The French Navy is looking to expand its presence in far seas and into the most contested regions of the world, including the Indo-Pacific. The service also has plans to buy commercially developed Unmanned Aerial Vehicles (UAVs) and laser weapons to combat modern military threats.
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A senior military officer stated on September 12 that the French Navy was focusing on commercially available drones and laser weapons to field new capabilities by the end of this decade, Defense News reported.
“We need to go faster to keep up with the threats and to keep up with our competitors. We cannot wait until 2030 for some capabilities,” said Rear Adm. Eric Malbruno, the deputy for planning and programs in the office of the Navy Chief of Staff.
To accomplish this, the service must adopt and deploy disruptive technology, particularly off-the-shelf capabilities, he told reporters during a news conference in Paris. The announcement comes when advanced militaries like the United States, Russia, the UK, and China field drones and laser weapons.
Militaries are fast catching up and exploring the concept of swarm drones to cause maximum damage to the enemy. In addition, Directed Energy Weapons (DEWs) are gaining traction rapidly, with the US Navy recently taking delivery of the HELIOS Laser Weapon system to be integrated onboard its Arleigh Burke-class destroyer.
Commercial Buying of Drones Is A Work In Progress
According to reports, the French Navy is looking for systems ready for operational testing in many vital technological areas, including unmanned aerial systems (UAS), directed energy, and electromagnetic weapons.
“Unmanned vehicles at large … are one of the domains where we are not at state of the art, but we are recovering some experience on that,” Malbruno said. He cited the service’s recent delivery of a new mini UAS dubbed ‘SMDM,’ built by Airbus subsidiary Survey Copter.
At the end of 2020, the French Armament general directorate (DGA) placed an order for 11 SMDMs with SME Survey Copter, which also covered the purchase of systems and support services. The deliveries have been spaced out up until 2023.
The three initial systems were delivered after the SMDM package was certified on July 28 by the DGA. The certification came after many at-sea trials conducted by the DGA that allowed the Navy and its industry partners to test the system in various operational settings, as previously reported by Naval News.
An SMDM comprises two Aliaca UAVs. The Aliaca is slated to be stationed on surveillance frigates and future offshore patrol ships of the French Navy. The SMDM is a “great illustration of a successful integration of light capability that significantly increases the platform capability,” Malbruno said.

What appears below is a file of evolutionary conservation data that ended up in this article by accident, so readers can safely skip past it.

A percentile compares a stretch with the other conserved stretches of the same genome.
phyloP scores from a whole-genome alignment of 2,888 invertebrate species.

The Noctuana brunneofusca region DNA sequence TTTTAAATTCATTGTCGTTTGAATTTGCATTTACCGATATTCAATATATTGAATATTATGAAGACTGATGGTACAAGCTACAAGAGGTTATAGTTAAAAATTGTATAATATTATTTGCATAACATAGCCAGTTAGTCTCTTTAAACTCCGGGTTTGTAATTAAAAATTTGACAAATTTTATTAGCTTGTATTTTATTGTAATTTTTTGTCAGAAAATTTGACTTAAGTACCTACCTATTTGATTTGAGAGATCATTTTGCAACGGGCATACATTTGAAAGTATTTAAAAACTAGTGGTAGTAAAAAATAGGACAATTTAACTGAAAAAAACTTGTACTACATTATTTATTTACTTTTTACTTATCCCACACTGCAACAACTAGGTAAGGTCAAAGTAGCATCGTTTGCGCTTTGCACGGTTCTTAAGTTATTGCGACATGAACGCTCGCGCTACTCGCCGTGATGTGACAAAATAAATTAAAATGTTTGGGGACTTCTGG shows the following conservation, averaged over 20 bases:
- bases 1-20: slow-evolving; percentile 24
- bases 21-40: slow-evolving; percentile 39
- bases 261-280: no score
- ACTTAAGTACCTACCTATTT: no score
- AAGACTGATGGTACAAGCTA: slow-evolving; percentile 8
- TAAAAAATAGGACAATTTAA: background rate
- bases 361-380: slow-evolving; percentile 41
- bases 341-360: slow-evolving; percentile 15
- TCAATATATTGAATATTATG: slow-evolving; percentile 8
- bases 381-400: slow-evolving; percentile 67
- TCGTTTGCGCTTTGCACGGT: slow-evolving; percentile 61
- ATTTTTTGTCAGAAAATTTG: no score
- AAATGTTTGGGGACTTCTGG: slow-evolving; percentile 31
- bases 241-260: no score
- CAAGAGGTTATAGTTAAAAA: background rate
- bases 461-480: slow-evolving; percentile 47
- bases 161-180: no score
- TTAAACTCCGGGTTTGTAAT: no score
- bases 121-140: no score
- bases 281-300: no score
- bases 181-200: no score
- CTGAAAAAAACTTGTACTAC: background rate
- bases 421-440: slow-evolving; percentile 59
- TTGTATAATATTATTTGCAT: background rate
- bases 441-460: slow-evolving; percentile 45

Another recent off-the-shelf drone purchase by the Navy is the Austrian manufacturer Schiebel Group’s Camcopter S-100 UAV, according to Malbruno. The service’s Mistral-class helicopter carrier Dixmude has integrated the rotary-wing vehicle.
In late 2020, it was discovered that Naval Group, on behalf of the French Navy, accepted two CAMCOPTER S-100 Unmanned Aerial Systems (UAS) for operational use with four Unmanned Air Vehicles. They are based on Tonnerre and Mistral, two amphibious helicopter carriers of the Mistral class.
The CAMCOPTER S-100 VTOL UAS can carry several payloads weighing up to 50 kilograms. Its small footprint, dependability, and airworthiness pedigree are perfect for maritime operations worldwide.
Laser Weapons For Modern Day Threats
According to Malbruno, the service is also interested in investigating commercially available directed-energy and electromagnetic weapons. In 2023, the military will conduct its first live-fire test of a laser weapon system against a target from a ship of the French Navy, he revealed, without giving further details.
On July 7, 2021, the DGA and a French Company, CILAS, demonstrated a laser weapon system destroying a drone at DGA’s missile test facility in Southwest France. The new laser weapon system was first tested in October 2020.
The HELMA-P (High Energy Laser for Multiple Applications – Power) laser system, jointly developed by CILAS and Ariane Group, comprises the laser weapon, which has a two-kilowatt power and a two-axis turret with a set of optical sensors. It has a range of up to one kilometer, three to four times greater than rival anti-drone technologies.
Malbruno noted that the French Navy is looking into the potential of electromagnetic weapons in operational applications like tactical and anti-air warfare. He further asserted that the Navy should take more risks and get the proper capacity, not the state-of-the-art one since that would be too late.
Additionally, the service is looking for standalone capabilities that could be immediately trialed on a ship.
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